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Thanks to recent technological advances in microelectronics and bioengineering, it is now possible to restore lost or impaired sensory modalities by interfering the nervous system with electronic devices and artificially reproducing the electrical encoding of the neural signals of the missing or defective sensory organs or tissues, as evidenced by the successful development of cochlear implants allow the restoration of hearing in deaf patients. This makes the treatment of blindness, a very<span class="external-identifiers"> <a target="_blank" rel="external noopener noreferrer" href="https://doi.org/10.5075/epfl-thesis-8379">doi:10.5075/epfl-thesis-8379</a> <a target="_blank" rel="external noopener" href="https://fatcat.wiki/release/wohihwreqfhq5b6ijzk3jknmey">fatcat:wohihwreqfhq5b6ijzk3jknmey</a> </span>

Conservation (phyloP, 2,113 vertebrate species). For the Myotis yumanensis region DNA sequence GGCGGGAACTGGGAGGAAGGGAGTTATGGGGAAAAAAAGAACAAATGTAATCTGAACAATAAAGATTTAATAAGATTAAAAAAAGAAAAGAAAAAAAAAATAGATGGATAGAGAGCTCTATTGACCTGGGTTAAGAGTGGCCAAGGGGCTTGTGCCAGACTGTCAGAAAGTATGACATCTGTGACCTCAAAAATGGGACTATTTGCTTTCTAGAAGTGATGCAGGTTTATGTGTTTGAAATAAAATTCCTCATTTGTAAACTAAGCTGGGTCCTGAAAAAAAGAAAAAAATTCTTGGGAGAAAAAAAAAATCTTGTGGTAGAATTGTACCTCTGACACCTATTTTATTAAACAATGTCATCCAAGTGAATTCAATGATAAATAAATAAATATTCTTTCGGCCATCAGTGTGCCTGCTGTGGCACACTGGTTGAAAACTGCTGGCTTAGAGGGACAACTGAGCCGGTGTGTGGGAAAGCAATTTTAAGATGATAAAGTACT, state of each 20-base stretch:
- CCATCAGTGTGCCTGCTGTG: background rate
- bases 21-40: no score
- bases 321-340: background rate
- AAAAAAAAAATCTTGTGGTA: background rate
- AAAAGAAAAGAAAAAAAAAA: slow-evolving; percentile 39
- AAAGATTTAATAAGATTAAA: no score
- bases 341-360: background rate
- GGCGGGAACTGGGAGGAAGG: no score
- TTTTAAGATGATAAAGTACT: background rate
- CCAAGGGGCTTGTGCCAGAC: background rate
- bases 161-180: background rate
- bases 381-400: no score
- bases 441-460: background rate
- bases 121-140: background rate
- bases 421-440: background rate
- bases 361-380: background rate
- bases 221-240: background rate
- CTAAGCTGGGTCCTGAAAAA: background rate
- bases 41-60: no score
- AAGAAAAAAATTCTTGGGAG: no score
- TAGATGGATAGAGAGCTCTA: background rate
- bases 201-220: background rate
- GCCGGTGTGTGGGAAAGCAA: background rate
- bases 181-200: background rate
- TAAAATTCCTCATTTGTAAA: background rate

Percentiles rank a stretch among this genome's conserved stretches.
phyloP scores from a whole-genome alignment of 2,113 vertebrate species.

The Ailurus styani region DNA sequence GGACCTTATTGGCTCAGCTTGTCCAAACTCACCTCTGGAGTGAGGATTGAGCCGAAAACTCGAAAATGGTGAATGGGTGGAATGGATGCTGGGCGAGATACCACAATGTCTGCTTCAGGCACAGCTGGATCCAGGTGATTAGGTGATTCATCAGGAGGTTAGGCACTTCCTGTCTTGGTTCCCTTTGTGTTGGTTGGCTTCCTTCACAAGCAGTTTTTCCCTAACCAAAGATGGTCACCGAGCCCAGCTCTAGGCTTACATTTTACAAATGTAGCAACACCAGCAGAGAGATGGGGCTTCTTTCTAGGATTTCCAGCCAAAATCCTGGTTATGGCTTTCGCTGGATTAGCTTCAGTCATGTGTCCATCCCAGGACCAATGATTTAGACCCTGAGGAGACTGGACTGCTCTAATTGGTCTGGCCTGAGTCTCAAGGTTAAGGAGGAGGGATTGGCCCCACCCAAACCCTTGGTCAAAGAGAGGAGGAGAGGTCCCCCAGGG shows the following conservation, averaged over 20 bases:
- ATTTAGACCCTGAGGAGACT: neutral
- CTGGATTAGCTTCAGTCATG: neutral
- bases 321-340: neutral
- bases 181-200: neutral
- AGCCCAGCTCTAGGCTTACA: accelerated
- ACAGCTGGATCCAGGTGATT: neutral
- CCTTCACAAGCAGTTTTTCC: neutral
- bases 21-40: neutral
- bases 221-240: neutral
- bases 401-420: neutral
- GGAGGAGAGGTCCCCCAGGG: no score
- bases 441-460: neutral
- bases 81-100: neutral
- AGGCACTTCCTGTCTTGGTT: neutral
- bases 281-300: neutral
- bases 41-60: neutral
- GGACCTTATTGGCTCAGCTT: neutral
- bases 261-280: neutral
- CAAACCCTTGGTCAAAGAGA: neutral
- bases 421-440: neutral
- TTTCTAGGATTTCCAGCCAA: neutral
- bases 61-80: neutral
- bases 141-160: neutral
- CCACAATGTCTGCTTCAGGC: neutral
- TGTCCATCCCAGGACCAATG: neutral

more »... ring condition that significantly decreases the quality of life of the person it affects, a plausible possibility today, and many groups are currently attempting to apply the same principle of cochlear implants to sight restoration. So far, the preferred approach has been retinal implants due to their proximity to the defective cells, the photoreceptors, which minimizes the amount of processing of the neural signal that needs to be reproduced, and due to the reasonable number of stimulating sites that the retina can accommodate. Several devices have already demonstrated the possibility of restoring some degree of functional vision, albeit still very rudimentary. However, unlike hearing, vision is an extremely complex sensory modality, involving several cell types forming elaborate circuitry, which makes the advantages of retinal implants less definitive, and other alternative approaches such as optic nerve of cortical prosthesis still worth exploring. We believe the optic nerve stimulation is an attractive approach for several reasons; firstly, it does not require optical transparency. Secondly, it can address specific conditions such as severe eye trauma or retinal detachment where retinal implants cannot be employed. Finally, thanks to the organization of the optic nerve axonal fibers, it may likely result in the activation of axons originating from the same region of the visual field. This is not the case with epiretinal implants, which have been reported to stimulate undesired axons of passage in addition to the somas of their cellular targets, resulting in curved and elongated phosphenes that limit the implant's achievable resolution. In this thesis, we introduce a novel intraneural electrode design, the OpticSELINE, which aims at improving the selectivity and stability of the extra-neural cuff-electrodes previously used in optic nerve stimulation. We first characterized the device's improved mechanical and electrical properties and then proceeded to evaluate its stimulation capacity in vivo in the rabbit. In parallel to demonstrating the ability to modulate the magnitude of the cortical activation through the increase or decrease of the stimulation current, we implemented a hybrid finite element computational model to estimate the dimensions of the nerve portions activated by our electrical stimulation protocols. Using independent component analysis (ICA), we also developed a workflow that allows isolating components of the signal selectively related to a single or a pair of stimulating electrodes. We then focused on the development of new and improved algorithms to analyze the cortical activation patterns. We first developed a support machine vector (SVM)-based classifier that allowed us to accurately identify both the visual stimulus or the stimulating electrode that elicited a given cortical activation pattern amongst ten and eight total potential stimuli. Finally, we developed a regression model that also allowed us to accurately predict both the visual stimulus or the stimulating electrode, without having encountered the cortical activation patterns it was tested on during its training phase, resulting in an improved extrapolation capacity compared to the classifier.
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